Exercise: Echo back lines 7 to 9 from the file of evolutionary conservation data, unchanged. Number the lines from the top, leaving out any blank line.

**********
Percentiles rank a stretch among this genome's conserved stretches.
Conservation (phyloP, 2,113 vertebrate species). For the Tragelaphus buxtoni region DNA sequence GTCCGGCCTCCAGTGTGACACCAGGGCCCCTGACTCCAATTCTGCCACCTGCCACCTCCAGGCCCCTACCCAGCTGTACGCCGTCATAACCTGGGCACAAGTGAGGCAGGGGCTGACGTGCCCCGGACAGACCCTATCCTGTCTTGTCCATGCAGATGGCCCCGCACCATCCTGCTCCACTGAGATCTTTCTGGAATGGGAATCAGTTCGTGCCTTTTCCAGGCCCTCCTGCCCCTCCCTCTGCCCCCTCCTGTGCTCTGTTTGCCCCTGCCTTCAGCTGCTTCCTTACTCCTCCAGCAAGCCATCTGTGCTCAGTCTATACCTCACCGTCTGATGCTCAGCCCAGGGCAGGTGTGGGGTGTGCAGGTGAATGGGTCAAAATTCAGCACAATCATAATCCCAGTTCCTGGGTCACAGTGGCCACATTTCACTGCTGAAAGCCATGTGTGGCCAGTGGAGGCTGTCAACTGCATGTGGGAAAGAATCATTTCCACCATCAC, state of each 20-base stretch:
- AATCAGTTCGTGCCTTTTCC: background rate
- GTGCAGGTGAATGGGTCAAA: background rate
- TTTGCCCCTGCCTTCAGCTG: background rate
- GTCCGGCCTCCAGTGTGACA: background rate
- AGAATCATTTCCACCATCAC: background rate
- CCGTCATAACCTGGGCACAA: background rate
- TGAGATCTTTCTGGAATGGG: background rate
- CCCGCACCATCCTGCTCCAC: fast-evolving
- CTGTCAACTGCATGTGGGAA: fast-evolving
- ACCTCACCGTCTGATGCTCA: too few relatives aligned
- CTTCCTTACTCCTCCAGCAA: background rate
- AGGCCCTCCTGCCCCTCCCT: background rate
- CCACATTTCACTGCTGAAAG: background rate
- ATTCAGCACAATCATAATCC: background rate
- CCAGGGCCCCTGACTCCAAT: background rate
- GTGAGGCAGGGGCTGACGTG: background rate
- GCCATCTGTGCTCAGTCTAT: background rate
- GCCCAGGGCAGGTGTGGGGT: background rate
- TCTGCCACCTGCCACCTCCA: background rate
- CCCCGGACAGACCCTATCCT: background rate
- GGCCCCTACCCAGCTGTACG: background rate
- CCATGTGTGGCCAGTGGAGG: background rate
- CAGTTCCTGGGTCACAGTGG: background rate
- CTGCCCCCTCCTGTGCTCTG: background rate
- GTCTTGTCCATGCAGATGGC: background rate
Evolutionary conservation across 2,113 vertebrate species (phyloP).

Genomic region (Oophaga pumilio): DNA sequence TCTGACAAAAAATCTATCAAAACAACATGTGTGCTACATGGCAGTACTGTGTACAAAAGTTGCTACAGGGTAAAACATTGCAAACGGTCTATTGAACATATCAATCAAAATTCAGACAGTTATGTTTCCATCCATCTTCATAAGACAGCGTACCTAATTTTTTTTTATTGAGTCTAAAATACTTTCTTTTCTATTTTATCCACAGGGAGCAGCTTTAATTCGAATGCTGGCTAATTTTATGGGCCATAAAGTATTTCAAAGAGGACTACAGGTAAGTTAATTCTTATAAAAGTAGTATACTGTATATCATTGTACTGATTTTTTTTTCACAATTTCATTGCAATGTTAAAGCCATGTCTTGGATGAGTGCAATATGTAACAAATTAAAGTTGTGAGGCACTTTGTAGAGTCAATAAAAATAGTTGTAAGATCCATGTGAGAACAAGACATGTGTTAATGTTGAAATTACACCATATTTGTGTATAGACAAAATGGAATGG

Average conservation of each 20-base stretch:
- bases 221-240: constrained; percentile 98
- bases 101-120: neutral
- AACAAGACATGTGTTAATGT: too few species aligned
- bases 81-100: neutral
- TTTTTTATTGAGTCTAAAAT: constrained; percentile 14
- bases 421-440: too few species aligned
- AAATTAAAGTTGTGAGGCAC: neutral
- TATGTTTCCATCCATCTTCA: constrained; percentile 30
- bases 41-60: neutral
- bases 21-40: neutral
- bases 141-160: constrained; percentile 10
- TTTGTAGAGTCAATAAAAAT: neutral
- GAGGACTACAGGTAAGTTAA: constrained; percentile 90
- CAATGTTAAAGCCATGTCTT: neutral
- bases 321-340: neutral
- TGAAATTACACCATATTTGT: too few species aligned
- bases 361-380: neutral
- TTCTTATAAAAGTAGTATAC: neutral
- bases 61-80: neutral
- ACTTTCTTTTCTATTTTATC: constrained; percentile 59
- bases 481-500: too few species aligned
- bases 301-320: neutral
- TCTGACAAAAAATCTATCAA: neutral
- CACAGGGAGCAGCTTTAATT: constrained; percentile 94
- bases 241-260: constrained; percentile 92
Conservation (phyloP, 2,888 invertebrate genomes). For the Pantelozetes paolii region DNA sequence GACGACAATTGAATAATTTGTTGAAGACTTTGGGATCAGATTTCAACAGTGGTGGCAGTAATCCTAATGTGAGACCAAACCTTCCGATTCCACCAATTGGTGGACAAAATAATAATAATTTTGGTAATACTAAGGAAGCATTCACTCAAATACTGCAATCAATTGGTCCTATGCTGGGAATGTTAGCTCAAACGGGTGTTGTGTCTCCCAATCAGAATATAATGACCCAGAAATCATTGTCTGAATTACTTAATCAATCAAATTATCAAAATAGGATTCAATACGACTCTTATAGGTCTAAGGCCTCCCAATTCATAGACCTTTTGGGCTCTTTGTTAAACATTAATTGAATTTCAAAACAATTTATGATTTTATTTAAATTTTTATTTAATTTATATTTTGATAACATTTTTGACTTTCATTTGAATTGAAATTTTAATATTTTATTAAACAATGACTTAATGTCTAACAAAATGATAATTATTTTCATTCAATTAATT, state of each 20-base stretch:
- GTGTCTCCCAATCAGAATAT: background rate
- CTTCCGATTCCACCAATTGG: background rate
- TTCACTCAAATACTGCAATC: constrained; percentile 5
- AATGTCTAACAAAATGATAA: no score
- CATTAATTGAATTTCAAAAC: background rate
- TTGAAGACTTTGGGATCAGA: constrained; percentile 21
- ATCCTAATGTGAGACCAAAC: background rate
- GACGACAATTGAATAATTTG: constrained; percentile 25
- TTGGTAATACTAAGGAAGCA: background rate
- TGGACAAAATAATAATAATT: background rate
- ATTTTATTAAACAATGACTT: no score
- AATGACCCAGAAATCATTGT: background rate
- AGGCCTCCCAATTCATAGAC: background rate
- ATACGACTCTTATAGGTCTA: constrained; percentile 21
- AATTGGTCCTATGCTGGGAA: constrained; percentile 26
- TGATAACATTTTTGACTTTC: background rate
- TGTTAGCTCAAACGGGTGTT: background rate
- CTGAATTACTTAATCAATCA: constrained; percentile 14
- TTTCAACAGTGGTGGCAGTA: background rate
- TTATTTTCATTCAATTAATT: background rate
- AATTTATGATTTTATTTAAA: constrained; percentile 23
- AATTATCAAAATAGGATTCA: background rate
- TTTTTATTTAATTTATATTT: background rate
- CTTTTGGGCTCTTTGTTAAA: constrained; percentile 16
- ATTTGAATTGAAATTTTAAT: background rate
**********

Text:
- AGAATCATTTCCACCATCAC: background rate
- CCGTCATAACCTGGGCACAA: background rate
- TGAGATCTTTCTGGAATGGG: background rate